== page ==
Defense style and adjustment in interpersonal relationships

Judy A. Ungerer*, Brent Waters, Bryanne Barnett, Robyn Dolby

*Corresponding author for this work

    Research output: Contribution to journalArticlepeer-review

    20 Citations (Scopus)


    The aim of this study was to determine whether an individual's defense style significantly influences his or her relationship satisfaction in the transition to parenthood. Questionnaire measures of relationship satisfaction and personality (including defense style) were administered in the midtrimester of pregnancy to 157 couples expecting their first child. Follow-up assessments of relationship satisfaction were conducted at 4 and 12 months postpartum. The strongest predictor of current relationship satisfaction for both mothers and fathers was prior relationship satisfaction. In addition, measures of defense style were found to contribute significantly to the prediction of relationship satisfaction at both postpartum assessments. The results support the usefulness of models of defense style for understanding processes of coping and adjustment in normal adults. Methodological issues in the measurement of defense style and gender differences in defense functioning are discussed.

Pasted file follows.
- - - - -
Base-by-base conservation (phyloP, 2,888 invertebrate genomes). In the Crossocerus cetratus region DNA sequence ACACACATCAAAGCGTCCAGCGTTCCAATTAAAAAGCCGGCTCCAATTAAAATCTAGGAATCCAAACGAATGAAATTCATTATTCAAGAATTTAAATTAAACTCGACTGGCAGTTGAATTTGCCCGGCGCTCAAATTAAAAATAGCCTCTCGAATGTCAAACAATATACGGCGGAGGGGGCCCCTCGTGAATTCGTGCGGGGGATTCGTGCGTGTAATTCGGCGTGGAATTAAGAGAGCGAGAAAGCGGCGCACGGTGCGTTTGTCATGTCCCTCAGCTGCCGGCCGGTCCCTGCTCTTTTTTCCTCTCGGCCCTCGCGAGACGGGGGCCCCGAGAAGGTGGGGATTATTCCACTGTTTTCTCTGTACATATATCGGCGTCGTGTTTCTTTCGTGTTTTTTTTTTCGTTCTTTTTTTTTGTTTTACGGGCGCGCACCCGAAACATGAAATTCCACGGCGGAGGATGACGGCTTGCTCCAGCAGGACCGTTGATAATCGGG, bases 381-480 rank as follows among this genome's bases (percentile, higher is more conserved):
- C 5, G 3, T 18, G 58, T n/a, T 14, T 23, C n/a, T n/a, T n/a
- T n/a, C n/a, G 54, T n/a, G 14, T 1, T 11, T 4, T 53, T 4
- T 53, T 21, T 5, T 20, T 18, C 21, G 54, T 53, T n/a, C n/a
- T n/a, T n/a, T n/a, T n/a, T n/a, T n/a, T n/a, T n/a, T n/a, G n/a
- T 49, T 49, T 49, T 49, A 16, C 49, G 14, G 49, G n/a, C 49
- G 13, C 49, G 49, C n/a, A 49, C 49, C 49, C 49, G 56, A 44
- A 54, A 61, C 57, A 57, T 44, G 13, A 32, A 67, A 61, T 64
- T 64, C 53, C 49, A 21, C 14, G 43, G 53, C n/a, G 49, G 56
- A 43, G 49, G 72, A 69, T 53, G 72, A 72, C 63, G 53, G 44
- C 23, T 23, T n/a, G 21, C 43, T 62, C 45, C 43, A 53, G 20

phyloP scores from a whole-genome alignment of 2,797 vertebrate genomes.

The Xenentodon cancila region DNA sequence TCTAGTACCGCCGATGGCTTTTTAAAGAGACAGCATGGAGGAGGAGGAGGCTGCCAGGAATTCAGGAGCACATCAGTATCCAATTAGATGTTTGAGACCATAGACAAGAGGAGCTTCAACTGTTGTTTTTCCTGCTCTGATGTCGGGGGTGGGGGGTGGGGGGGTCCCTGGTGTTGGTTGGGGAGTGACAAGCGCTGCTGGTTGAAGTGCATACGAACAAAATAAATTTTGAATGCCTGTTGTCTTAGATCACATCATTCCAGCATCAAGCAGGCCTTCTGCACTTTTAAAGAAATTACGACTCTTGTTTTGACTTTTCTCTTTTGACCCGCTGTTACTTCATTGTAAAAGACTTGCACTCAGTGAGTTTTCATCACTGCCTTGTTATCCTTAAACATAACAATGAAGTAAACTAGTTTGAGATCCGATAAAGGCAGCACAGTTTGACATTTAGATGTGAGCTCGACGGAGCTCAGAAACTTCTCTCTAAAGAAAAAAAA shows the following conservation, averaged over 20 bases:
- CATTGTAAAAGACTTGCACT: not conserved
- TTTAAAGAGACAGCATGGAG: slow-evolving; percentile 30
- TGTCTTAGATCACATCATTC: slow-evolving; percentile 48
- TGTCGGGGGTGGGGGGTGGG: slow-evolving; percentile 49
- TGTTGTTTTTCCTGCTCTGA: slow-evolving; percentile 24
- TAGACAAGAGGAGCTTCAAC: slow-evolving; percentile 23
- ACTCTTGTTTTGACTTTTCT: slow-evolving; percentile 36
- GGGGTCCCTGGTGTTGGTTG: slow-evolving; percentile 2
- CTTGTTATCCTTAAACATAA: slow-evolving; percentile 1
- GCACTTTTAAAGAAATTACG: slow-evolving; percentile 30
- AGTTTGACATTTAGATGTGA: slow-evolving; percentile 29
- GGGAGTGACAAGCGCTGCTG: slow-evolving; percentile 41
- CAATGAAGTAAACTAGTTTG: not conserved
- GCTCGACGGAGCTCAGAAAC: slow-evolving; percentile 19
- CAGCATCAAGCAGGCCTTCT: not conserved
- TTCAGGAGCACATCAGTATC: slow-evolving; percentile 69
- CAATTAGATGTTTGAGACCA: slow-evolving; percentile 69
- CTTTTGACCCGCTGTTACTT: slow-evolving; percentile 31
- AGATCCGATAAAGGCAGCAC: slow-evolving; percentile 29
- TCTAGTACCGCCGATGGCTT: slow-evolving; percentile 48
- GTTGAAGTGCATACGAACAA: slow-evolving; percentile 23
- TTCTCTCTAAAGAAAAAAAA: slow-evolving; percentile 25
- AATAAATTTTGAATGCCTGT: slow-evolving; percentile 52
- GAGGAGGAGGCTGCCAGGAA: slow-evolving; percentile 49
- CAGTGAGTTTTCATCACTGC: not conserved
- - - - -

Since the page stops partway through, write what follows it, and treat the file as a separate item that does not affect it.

Original languageEnglish
    Pages (from-to)375-384
    Number of pages10
    JournalJournal of Research in Personality
    Issue number3
    Publication statusPublished - Sept 1997


    Dive into the research topics of 'Defense style and adjustment in interpersonal relationships'. Together they form a unique fingerprint.

    Cite this